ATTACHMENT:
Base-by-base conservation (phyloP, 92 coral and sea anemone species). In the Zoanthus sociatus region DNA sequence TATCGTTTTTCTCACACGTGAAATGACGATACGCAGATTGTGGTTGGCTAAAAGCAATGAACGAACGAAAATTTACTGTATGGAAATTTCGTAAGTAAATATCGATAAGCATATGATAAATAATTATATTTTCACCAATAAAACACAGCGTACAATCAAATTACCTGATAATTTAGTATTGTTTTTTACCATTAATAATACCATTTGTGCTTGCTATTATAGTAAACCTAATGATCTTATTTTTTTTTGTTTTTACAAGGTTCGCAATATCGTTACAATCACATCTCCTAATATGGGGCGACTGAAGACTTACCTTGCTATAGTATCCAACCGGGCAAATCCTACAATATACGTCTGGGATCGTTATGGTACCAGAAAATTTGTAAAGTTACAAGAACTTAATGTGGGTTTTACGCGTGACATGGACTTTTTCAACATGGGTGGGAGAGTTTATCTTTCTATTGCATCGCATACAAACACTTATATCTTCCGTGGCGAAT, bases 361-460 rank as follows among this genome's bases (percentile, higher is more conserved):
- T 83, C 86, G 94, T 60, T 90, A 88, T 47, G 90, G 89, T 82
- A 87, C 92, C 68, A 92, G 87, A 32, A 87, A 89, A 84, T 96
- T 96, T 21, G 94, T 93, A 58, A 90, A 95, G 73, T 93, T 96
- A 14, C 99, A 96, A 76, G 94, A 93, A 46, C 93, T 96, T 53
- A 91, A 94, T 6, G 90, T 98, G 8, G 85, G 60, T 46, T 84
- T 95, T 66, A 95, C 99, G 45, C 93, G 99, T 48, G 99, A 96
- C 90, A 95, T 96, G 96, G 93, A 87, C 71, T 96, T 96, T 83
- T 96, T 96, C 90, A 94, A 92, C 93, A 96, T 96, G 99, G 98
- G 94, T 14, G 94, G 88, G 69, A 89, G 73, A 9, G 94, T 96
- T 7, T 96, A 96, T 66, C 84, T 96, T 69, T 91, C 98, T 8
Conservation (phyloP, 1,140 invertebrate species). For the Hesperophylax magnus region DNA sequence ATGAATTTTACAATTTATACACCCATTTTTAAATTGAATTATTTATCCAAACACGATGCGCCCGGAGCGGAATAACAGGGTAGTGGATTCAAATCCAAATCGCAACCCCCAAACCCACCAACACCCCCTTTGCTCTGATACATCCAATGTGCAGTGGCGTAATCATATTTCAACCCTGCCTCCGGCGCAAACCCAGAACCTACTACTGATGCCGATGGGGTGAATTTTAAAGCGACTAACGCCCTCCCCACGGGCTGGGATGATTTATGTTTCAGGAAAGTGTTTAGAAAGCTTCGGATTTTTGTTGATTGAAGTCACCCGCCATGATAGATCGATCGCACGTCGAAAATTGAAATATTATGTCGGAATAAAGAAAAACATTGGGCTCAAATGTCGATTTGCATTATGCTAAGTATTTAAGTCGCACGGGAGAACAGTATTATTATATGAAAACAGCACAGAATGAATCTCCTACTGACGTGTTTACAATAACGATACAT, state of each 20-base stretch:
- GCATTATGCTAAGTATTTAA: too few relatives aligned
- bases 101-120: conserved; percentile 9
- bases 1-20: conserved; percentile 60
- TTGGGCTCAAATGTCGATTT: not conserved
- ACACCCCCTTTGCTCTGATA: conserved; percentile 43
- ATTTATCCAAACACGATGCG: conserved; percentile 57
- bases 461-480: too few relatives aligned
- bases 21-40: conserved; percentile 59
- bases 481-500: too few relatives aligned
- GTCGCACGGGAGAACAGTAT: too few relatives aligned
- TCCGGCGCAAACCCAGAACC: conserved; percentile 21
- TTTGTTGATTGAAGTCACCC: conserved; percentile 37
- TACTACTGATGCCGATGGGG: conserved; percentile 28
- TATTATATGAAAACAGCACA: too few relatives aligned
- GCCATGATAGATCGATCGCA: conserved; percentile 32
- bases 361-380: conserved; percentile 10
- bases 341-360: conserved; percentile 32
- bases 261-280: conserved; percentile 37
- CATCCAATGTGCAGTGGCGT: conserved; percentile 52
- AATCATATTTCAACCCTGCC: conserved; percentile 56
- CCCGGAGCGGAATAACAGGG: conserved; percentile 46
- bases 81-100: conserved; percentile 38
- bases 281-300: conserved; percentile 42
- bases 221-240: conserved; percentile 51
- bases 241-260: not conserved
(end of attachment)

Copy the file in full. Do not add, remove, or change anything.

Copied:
Base-by-base conservation (phyloP, 92 coral and sea anemone species). In the Zoanthus sociatus region DNA sequence TATCGTTTTTCTCACACGTGAAATGACGATACGCAGATTGTGGTTGGCTAAAAGCAATGAACGAACGAAAATTTACTGTATGGAAATTTCGTAAGTAAATATCGATAAGCATATGATAAATAATTATATTTTCACCAATAAAACACAGCGTACAATCAAATTACCTGATAATTTAGTATTGTTTTTTACCATTAATAATACCATTTGTGCTTGCTATTATAGTAAACCTAATGATCTTATTTTTTTTTGTTTTTACAAGGTTCGCAATATCGTTACAATCACATCTCCTAATATGGGGCGACTGAAGACTTACCTTGCTATAGTATCCAACCGGGCAAATCCTACAATATACGTCTGGGATCGTTATGGTACCAGAAAATTTGTAAAGTTACAAGAACTTAATGTGGGTTTTACGCGTGACATGGACTTTTTCAACATGGGTGGGAGAGTTTATCTTTCTATTGCATCGCATACAAACACTTATATCTTCCGTGGCGAAT, bases 361-460 rank as follows among this genome's bases (percentile, higher is more conserved):
- T 83, C 86, G 94, T 60, T 90, A 88, T 47, G 90, G 89, T 82
- A 87, C 92, C 68, A 92, G 87, A 32, A 87, A 89, A 84, T 96
- T 96, T 21, G 94, T 93, A 58, A 90, A 95, G 73, T 93, T 96
- A 14, C 99, A 96, A 76, G 94, A 93, A 46, C 93, T 96, T 53
- A 91, A 94, T 6, G 90, T 98, G 8, G 85, G 60, T 46, T 84
- T 95, T 66, A 95, C 99, G 45, C 93, G 99, T 48, G 99, A 96
- C 90, A 95, T 96, G 96, G 93, A 87, C 71, T 96, T 96, T 83
- T 96, T 96, C 90, A 94, A 92, C 93, A 96, T 96, G 99, G 98
- G 94, T 14, G 94, G 88, G 69, A 89, G 73, A 9, G 94, T 96
- T 7, T 96, A 96, T 66, C 84, T 96, T 69, T 91, C 98, T 8
Conservation (phyloP, 1,140 invertebrate species). For the Hesperophylax magnus region DNA sequence ATGAATTTTACAATTTATACACCCATTTTTAAATTGAATTATTTATCCAAACACGATGCGCCCGGAGCGGAATAACAGGGTAGTGGATTCAAATCCAAATCGCAACCCCCAAACCCACCAACACCCCCTTTGCTCTGATACATCCAATGTGCAGTGGCGTAATCATATTTCAACCCTGCCTCCGGCGCAAACCCAGAACCTACTACTGATGCCGATGGGGTGAATTTTAAAGCGACTAACGCCCTCCCCACGGGCTGGGATGATTTATGTTTCAGGAAAGTGTTTAGAAAGCTTCGGATTTTTGTTGATTGAAGTCACCCGCCATGATAGATCGATCGCACGTCGAAAATTGAAATATTATGTCGGAATAAAGAAAAACATTGGGCTCAAATGTCGATTTGCATTATGCTAAGTATTTAAGTCGCACGGGAGAACAGTATTATTATATGAAAACAGCACAGAATGAATCTCCTACTGACGTGTTTACAATAACGATACAT, state of each 20-base stretch:
- GCATTATGCTAAGTATTTAA: too few relatives aligned
- bases 101-120: conserved; percentile 9
- bases 1-20: conserved; percentile 60
- TTGGGCTCAAATGTCGATTT: not conserved
- ACACCCCCTTTGCTCTGATA: conserved; percentile 43
- ATTTATCCAAACACGATGCG: conserved; percentile 57
- bases 461-480: too few relatives aligned
- bases 21-40: conserved; percentile 59
- bases 481-500: too few relatives aligned
- GTCGCACGGGAGAACAGTAT: too few relatives aligned
- TCCGGCGCAAACCCAGAACC: conserved; percentile 21
- TTTGTTGATTGAAGTCACCC: conserved; percentile 37
- TACTACTGATGCCGATGGGG: conserved; percentile 28
- TATTATATGAAAACAGCACA: too few relatives aligned
- GCCATGATAGATCGATCGCA: conserved; percentile 32
- bases 361-380: conserved; percentile 10
- bases 341-360: conserved; percentile 32
- bases 261-280: conserved; percentile 37
- CATCCAATGTGCAGTGGCGT: conserved; percentile 52
- AATCATATTTCAACCCTGCC: conserved; percentile 56
- CCCGGAGCGGAATAACAGGG: conserved; percentile 46
- bases 81-100: conserved; percentile 38
- bases 281-300: conserved; percentile 42
- bases 221-240: conserved; percentile 51
- bases 241-260: not conserved